Leviathan

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Facts and Figures

Genre: Documentaries

Run time: 98 mins

In Theaters: Friday 17th March 1989

Box Office Worldwide: $15.7M

Distributed by: MGM Home Entertainment

Production compaines: Filmauro, Metro-Goldwyn-Mayer, Gordon Company

Reviews

Contactmusic.com: 2.5 / 5

Rotten Tomatoes: 14%
Fresh: 3 Rotten: 19

IMDB: 5.7 / 10

Cast & Crew

Director: Lucien Castaing-Taylor, Verena Paravel

Producer: Lucien Castaing-Taylor, Verena Paravel

Starring: as Steven Beck, as Dr. Glen Thompson, as Elizabeth 'Willie' Williams, as Justin Jones, as Buzz 'Sixpack' Parrish, as Cobb, as Bowman, as DeJesus, as Martin

Leviathan Review


More an experimental art installation than a documentary, this film is mesmerising visually but so abstract that we often aren't sure what we're looking at. And the filmmakers give us very little information, never telling us, for example, that it was filmed over a week-long fishing trip off the coast of Massachusetts. While the ship's crewmen get equal billing with the fish and birds. In other words, it's deeply pretentious, but also rather darkly beautiful.

This is sensory filmmaking, compiling scenes shot on a trawler as the fishermen reel in their nets, sort out their catch and clean the fish while scavenging seagulls swarm around them like flies and waves crash into the side of the boat. Much of this is shot at night in long close-up takes that look at details like fish parts sliding around the deck or a lone seaman smoking a cigarette while watching an unseen television. We occasionally hear burly crew members talking in the background, but we never learn anything about them.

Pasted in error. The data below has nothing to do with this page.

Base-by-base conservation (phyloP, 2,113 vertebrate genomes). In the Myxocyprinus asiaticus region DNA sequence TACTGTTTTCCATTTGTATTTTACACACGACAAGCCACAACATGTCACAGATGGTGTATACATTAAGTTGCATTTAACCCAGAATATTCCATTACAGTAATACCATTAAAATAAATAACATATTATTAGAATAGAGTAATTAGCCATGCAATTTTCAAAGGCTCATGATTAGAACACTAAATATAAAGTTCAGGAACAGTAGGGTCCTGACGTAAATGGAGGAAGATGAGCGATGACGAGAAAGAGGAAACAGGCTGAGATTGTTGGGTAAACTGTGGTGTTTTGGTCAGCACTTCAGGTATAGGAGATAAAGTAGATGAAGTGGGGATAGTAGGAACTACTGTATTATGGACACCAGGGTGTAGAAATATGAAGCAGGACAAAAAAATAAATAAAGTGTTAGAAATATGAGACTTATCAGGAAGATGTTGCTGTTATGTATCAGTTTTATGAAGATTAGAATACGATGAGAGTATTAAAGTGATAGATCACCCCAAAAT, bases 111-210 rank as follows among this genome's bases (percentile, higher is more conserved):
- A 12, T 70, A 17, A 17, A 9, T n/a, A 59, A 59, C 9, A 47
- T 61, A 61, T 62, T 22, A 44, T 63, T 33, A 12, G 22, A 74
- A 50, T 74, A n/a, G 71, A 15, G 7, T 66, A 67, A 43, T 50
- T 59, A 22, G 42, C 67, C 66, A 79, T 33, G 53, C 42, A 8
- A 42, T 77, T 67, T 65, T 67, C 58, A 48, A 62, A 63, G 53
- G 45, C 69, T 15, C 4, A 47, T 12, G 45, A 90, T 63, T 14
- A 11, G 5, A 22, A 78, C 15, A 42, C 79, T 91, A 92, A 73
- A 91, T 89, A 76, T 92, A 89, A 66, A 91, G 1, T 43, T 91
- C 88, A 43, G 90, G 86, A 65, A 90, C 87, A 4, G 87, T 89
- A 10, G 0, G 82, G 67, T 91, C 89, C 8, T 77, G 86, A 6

Filmmakers Castaing-Taylor and Paravel deployed 11 cameras in this project, passing them between themselves and the fishermen, and even attaching them to seagulls. So the imagery is remarkably off-beat, with the grisly blood-soaked deck contrasting against swelling waves that contain jellyfish or starfish. Most dazzling are the shots in which lights shine up into the sky reflected back by the flickering flocks of hungry birds. Accompanying all of this are the sounds of sloshing water and the creaking ship.

But there isn't even a hint of a narrative. The movie is just a series of visceral images carefully edited together into an epic visual poem. And without anything to link it together, and nothing to engage our brains, it feels like it goes on forever. Indeed, it's probably better suited to being played on a loop in an art gallery. But if you can keep yourself awake, the film has a hallucinatory quality that will appeal to fans of surreal artwork and arty cinema.

Rich Cline


Contactmusic

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Comments

Leviathan Rating

" Weak "

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